Consider this. You are an IT professional and you have taken your two-year old daughter to the play area where, she has just deliberately shoved a child for the fourth time today. The hurt child’s mother looks at you.
You give an apologetic look, chastise your daughter on such unacceptable behaviour and let her play again. While leaving, you approach the other mother and prod your child to say sorry. She says it is OK and that all children do such things. The onlookers agree with her and you feel reassured, though slightly embarrassed. Fair enough. Or so you think!
Now consider the same situation as a mother, who is a psychotherapist by profession. When your daughter hits another child, the message you read from others’ eyes is “how good a psychotherapist is she, when she cannot handle her own daughter!” When you scold your daughter for hitting someone, the next message is, “Scolding the child being a therapist, tsk tsk”.
As you approach the mother for the apologies, she says to you, “Why is your daughter being so aggressive? Being a therapist, you must know it all. You must have read about it. My son never hits anyone.. blah blah blah.”
If people around you know your professional background, their behaviour with you changes. It happens. If you are a doctor, people tell you their symptoms even at a party. If you are a politician, everybody gets into the competition of being your favourite.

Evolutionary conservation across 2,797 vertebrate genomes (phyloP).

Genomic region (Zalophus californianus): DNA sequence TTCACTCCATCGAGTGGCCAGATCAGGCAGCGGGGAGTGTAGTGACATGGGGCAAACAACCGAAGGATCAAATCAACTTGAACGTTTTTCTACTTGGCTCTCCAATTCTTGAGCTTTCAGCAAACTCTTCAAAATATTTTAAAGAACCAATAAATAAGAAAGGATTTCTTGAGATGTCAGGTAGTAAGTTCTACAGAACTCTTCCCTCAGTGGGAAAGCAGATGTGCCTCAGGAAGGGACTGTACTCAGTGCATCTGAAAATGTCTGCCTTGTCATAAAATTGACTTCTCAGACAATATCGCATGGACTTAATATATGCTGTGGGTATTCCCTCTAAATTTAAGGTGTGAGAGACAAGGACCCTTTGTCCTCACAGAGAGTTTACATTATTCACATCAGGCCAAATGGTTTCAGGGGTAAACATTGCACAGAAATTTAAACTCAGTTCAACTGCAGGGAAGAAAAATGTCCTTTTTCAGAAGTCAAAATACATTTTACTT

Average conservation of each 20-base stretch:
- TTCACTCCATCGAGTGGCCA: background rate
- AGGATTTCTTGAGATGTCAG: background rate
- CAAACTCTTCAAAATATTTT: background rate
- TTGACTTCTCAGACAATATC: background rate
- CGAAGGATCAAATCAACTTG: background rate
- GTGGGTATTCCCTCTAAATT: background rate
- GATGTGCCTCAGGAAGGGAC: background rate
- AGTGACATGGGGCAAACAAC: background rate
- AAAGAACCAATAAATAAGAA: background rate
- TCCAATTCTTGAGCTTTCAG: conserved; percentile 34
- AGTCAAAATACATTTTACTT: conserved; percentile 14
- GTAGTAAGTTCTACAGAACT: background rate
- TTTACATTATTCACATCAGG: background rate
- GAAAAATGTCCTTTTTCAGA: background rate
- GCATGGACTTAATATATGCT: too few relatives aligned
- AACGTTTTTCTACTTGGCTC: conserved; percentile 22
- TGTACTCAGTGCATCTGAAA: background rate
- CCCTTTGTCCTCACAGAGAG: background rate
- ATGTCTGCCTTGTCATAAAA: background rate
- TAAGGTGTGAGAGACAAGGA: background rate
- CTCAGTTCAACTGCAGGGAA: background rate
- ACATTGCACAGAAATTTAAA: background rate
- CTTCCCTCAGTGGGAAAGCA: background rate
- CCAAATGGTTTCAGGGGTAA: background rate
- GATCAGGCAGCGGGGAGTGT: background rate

If you are a millionaire, people are attracted towards you like bees to honey. But if you are a psychotherapist, what changes more in people around you is not their behaviour, but their perception. There is a strange conviction in everyone that if you are a psychotherapist, you will have no emotional problem yourself and you will properly handle all those around you, no matter what they say or do to you.
You will be soberly happy or happily sober, whatever suits you best, all the time. You will have a good marriage. Your family will be satisfied and happy with you. There will be no fights between you and your spouse.
Your children will be angels, who study well, play nicely and have good manners. If crisis strikes you, you will handle it calmly, set an example of excellent behaviour and have everyone cheer, “now, this is the perfect way to be!”
If your life displays any sign of a common man’s life, where people have an argument, where children run away from books, where the daughter in-law is not happy with the mother in-law, your professional front suffers attacks of criticism from all corners.
In a nutshell, you will hear, “You should never feel sad, irritated, angry, greedy, demanding or lazy, because that is what people come to you for. You should always be cheerful, happy, full of energy and all giving, because that is what the end result of your work with each person should be.”
Carrying the burden